American Bullfrogs, and their closely related brethren, Green Frogs, were introduced to British Columbia as escapees from frog farms in the first half of the 20th century. In an attempt to kick start the economy, the Canadian federal government provided subsidies for veterans of the world wars to open up shop, hoping that the cheap and easily farmed delicacy would take hold in the Canadian diet. It never did, and in 1948, during one of the largest floods of the Fraser River, at least one farm was flattened, relieving thousands of frogs from their confinement, and forever changing the biotic landscape.
Bullfrogs can be voracious predators; they are the largest North American frog. Gobbling up anything that will fit in their mouths, they’ve been blamed for the decline of some bird and amphibian populations across the globe. Today in BC, Bullfrogs and Green Frogs are widely dispersed, and while Green Frogs have reached the edges of the Fraser Valley as it meets the steep Coastal and Cascade ranges, Bullfrogs are still slowly, but surely moving east. Beyond that front, lie the last vestigial populations of Oregon Spotted Frogs who’s demise has largely been the conversion of their habitat to farm, residential and commercial lands; and consequently, arrival of the Bullfrog could mean the final death knell for the species in Canada. The hopes are that by identifying habitats that Bullfrogs find suitable, we can properly plan the conservation of Oregon Spotted Frogs by targeting at risk areas for prevention.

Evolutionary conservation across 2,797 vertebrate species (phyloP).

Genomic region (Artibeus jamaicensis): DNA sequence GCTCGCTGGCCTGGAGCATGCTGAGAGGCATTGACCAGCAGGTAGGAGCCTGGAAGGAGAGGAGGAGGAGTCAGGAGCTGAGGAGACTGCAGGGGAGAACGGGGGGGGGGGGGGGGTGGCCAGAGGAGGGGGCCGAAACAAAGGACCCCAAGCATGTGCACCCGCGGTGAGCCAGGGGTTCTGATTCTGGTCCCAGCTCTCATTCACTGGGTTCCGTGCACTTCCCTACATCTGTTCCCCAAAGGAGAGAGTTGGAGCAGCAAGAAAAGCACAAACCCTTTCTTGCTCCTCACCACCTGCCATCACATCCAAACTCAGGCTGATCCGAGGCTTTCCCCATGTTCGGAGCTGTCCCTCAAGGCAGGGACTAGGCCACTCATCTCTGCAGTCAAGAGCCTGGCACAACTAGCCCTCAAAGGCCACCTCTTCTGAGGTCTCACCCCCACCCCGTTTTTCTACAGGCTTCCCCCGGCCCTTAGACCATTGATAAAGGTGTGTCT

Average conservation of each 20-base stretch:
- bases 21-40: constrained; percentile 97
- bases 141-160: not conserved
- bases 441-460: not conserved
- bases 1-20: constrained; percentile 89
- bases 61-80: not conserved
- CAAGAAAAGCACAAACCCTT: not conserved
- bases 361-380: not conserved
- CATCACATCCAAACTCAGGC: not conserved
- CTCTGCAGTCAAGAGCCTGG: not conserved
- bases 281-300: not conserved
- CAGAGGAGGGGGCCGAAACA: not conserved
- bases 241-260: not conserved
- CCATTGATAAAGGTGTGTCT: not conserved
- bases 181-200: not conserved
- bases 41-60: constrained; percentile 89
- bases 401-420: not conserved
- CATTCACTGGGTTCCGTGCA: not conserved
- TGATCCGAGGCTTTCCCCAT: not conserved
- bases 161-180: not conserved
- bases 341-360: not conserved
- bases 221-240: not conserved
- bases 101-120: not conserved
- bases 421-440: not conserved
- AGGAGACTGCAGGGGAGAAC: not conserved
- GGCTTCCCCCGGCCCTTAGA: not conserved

In this paper, we present our efforts to systematically survey for the presence of Bullfrogs in an attempt to understand the landscape factors driving Bullfrog occupancy. Using this information, we then assess the suitability of habitat beyond the current invasion to understand which areas may need to be targeted for monitoring and prevention. While, being able to identify risk areas for invasion will help managers effectively allocate appropriate resources for prevention and monitoring, intense field surveys can preclude such programs. Conversely, using a modeling framework that is not appropriate for the species can yield meaningless results that will guide managers down the wrong path. Therefore, we also investigate the congruency of two methods of predicting invasive species range expansion: intense, resource consuming field surveys, or the much cheaper ecological niche model parameterized with publicly available online data.
That’s the teaser, now here’s the results: Murray et al. 2015 Predicting patchily-distributed species